7.14.2010

In a Pickle


Doreen and I will often chat as our respective blog deadlines grow near.  "I haven't the vaguest idea about what to cook or write!" one of us will say.  The other, always supportive, will respond, "It will come to you at just the right time."  Well, we both cook and write all week long, but often the two don't intersect.  And then comes the photography component of all this.  It can be exhausting just to think about!  It takes exquisite timing to make sure the food is perfectly coiffed, angled, lit and ready for its close up.  And, even then, it can be iffy.  Last weekend I photographed a steak sandwich, and no amount of styling was going to convince the camera that the sauce wasn't a brownish gelatinous ooze.

Two weeks ago I told Doreen I was "in a pickle" about what to do.  Then Mom's tomato soup came to mind and the proverbial pickle was consumed.  While at the market buying the tomatoes, I spied piles and piles of Kirby cucumbers – pickling cucumbers – and I had the idea to make one of my favorite summertime treats.  So we came home and started to make pickles.  But first, we needed some sustenance; we also bought additional heirloom tomatoes and some fresh mozzarella at the market and made ourselves a little Insalata Caprese.  With a little basil from our  garden, a drizzle of our best extra-virgin olive oil and a glass of wine, we had the perfect lunch.  Could anything be better?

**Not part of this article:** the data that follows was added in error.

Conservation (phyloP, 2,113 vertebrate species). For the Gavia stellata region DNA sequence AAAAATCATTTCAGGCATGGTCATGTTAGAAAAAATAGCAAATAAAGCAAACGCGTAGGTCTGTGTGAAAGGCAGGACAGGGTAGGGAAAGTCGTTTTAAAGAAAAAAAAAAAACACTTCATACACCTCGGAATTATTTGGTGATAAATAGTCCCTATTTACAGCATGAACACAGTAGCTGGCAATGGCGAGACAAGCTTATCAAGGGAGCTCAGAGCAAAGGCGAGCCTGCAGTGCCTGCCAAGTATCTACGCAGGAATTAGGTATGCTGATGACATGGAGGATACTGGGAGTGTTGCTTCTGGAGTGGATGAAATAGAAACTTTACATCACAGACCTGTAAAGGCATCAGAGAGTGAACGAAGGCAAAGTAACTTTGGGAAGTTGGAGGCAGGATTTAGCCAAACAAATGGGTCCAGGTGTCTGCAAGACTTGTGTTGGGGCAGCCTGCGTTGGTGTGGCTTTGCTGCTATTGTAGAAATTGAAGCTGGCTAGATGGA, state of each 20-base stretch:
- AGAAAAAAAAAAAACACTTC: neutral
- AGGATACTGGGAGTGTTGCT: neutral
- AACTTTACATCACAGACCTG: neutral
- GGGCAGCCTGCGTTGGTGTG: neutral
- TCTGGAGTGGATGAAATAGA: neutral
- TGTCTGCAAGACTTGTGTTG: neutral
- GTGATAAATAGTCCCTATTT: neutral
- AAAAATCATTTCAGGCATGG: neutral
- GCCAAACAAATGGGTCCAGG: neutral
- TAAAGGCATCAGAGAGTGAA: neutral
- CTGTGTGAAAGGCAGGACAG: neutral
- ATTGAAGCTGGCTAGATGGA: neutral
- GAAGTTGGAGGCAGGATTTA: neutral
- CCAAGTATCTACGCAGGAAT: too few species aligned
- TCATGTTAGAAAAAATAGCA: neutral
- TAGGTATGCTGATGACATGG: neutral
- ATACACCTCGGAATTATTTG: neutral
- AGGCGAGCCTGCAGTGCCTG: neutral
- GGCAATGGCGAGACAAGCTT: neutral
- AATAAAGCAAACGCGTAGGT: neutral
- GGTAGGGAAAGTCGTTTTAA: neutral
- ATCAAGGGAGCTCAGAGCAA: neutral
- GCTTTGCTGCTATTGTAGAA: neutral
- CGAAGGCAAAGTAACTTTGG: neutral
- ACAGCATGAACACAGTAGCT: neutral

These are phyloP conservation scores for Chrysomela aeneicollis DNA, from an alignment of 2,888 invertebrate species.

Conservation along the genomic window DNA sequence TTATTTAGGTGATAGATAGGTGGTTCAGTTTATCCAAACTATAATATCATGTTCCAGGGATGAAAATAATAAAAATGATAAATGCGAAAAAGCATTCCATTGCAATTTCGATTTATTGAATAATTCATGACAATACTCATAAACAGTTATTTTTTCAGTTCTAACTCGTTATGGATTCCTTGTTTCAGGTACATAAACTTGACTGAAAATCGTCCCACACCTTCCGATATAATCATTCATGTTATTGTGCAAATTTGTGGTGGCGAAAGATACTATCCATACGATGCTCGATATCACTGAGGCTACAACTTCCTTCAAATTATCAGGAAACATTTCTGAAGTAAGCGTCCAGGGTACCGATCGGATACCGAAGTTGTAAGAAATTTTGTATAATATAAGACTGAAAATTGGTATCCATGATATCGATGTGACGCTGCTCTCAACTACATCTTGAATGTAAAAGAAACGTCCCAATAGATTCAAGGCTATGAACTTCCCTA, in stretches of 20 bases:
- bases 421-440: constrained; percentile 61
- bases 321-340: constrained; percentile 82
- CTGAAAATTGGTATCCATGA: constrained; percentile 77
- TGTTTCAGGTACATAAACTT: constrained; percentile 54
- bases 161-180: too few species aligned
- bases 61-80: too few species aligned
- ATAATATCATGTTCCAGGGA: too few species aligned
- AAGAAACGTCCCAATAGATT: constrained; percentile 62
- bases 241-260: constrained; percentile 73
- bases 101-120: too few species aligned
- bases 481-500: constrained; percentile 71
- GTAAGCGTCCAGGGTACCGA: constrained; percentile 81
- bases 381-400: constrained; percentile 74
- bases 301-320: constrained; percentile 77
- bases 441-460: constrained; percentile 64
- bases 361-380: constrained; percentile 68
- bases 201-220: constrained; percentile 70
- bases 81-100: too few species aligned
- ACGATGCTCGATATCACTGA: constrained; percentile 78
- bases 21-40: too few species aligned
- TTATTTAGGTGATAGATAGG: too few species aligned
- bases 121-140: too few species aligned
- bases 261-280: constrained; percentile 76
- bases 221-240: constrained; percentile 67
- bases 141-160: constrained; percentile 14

Each type of pickle has its place – a dill spear alongside a sandwich, a slice atop a burger, chopped sweet pickle relish in tuna salad – but my favorites, just for their sweet and sour flavor, and fresh crunch, are bread and butter pickles.  They're an old-fashioned pickle and, according to some online sources I have seen, date back to the Depression.  Another source cited that they were as 'common on the table as bread and butter,' thus their name.  I am not sure about those "e-facts" concerning these pickles, but their popularity during that era rings true – they were the favorite pickle for both my parents in their youths, which would land these pickles smack-dab in the middle of the Depression.

7.09.2010

What's Happening



Hello there - I hope you had a wonderful, relaxing Fourth of July holiday.  Last Saturday night my oldest friend since third grade came for dinner.  It has been incredibly hot, so we ate a light meal of chicken with cilantro / spinach rice topped with cumin yogurt (recipe in a future post).  Nancy read my tarot cards (things are looking up!) and at 9pm we walked down the hill to view the fireworks.  A little slow at first, but the finale was terrific and now the tourist season is in full swing.  If you're out and about in Portsmouth, here are a few things that may be of interest . . .
  • The musical "Peter Pan" is performed every Thursday through Sunday at Prescott Park on the Piscataqua River, June 25th through August 22nd.  Concerts every Wednesday.
  • Talented jewelry designer Rebecca Alden Fortier has a beautiful new blog where you can see examples of her stunning work.  Or go to Worldly Goods and be tempted in person. 
  • Recently I had a fantastic meal at Cava - a wine and tapas bar tucked into Commercial Alley.  Sit at the bar and order the chef's tasting menu.  Trust me on this one.
  • For those who love putting pen to paper, Gus and Ruby Letterpress is an elegant little shop now located in Market Square.    
  • Overnight Art 2010 is a public art competition resulting in a temporary outdoor art exhibit from June to October.  Take a stroll around town to view the six pieces - this year's theme is "Bridges", inspired by the public debate surrounding the bridges that connect Portsmouth with Kittery.
Until next time,
- Doreen